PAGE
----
"European markets have started the week on a positive footing, with pre-market declines failing to come to fruition despite the implementation of a four-week lockdown in the UK. With the US heading to the polls tomorrow, there in plenty of volatility to come," IG Senior Market Analyst Joshua Mahony commented.
US futures indicate Wall Street is set to bounce back from Friday's losses. The Nasdaq Composite is called up 1.1%, the S&P 500 1.3% higher, and the Dow Jones Industrial Average up 1.4%.
FTSE 100: up 1.1% at 5,638.01
FTSE 250: down marginally at 17,212.26
AIM ALL-SHARE: down 0.3% at 945.46
GBP: down at USD1.2923 (USD1.2952)
EUR: flat at USD1.650 (USD1.1649)
Gold: up at USD1,888.62 per ounce (USD1,879.42)
Oil (Brent): down at USD37.16 a barrel (USD37.68)
(changes since previous London equities close)
ECONOMICS AND GENERAL
England's four-week national lockdown could be extended beyond December 2 if coronavirus infection rates do not significantly fall, a UK Cabinet minister has admitted. Michael Gove said he believed the restrictions announced by UK Prime Minister Boris Johnson would bring down the R value, but warned that people may have to stay at home for longer if not. Pubs, bars, restaurants and non-essential retail will close from Thursday for four weeks across England, with furlough payments at 80% extended for the duration of the new measures. People will be allowed to exercise and socialise in public spaces outside with their household or one other person, but not indoors or in private gardens, and will be able to travel to work if they cannot work from home. Yet unlike in the lockdown during the first wave of the pandemic, schools, colleges and nurseries will remain open.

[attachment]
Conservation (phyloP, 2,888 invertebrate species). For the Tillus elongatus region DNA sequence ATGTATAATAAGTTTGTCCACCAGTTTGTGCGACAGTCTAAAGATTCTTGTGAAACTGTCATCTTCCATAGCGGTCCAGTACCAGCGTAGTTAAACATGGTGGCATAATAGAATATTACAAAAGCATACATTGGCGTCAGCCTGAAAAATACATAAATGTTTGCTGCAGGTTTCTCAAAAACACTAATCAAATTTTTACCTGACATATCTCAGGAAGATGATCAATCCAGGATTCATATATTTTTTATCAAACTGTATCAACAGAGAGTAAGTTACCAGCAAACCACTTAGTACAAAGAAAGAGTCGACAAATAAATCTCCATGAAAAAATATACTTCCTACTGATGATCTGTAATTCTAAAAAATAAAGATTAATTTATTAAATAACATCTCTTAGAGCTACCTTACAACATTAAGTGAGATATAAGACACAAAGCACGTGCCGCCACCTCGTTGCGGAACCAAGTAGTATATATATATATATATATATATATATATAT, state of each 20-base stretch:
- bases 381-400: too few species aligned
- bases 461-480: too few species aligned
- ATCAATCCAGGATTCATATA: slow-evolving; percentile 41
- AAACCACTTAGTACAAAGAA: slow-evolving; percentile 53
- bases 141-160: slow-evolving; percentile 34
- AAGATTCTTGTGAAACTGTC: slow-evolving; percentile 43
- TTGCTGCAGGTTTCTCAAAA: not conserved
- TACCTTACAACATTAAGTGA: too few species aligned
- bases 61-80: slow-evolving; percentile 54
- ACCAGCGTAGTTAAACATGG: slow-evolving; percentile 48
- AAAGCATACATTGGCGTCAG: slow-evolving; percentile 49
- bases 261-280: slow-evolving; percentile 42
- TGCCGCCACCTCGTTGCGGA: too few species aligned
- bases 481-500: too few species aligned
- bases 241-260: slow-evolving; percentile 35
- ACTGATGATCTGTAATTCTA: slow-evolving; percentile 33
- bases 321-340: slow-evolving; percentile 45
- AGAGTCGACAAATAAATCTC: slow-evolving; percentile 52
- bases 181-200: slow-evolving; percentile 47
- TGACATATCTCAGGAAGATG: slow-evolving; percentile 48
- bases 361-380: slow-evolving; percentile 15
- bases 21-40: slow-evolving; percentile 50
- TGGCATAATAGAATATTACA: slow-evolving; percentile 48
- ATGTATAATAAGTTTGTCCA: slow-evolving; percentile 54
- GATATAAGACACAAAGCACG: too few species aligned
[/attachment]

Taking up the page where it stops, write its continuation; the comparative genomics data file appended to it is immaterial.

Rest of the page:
The UK's manufacturing growth slowed somewhat in October, data showed, though it did outperform flash estimates despite signs that pent-up demand after the Spring lockdown is losing steam. The seasonally adjusted IHS Markit/CIPS purchasing managers' index slipped to 53.7 in October, down from 54.1 in September. The reading was above the 50.0 figure which separates growth from decline and also above the 53.3 flash estimate issued on October 23, IHS Markit noted. "The recovery in the UK manufacturing sector continued at the start of the final quarter, as output and new orders rose again supported by improved demand from both domestic and overseas sources. That said, the upturn showed further signs of losing impetus, as the initial boost to growth from the economy reopening faded and job losses accelerated," IHS Markit commented.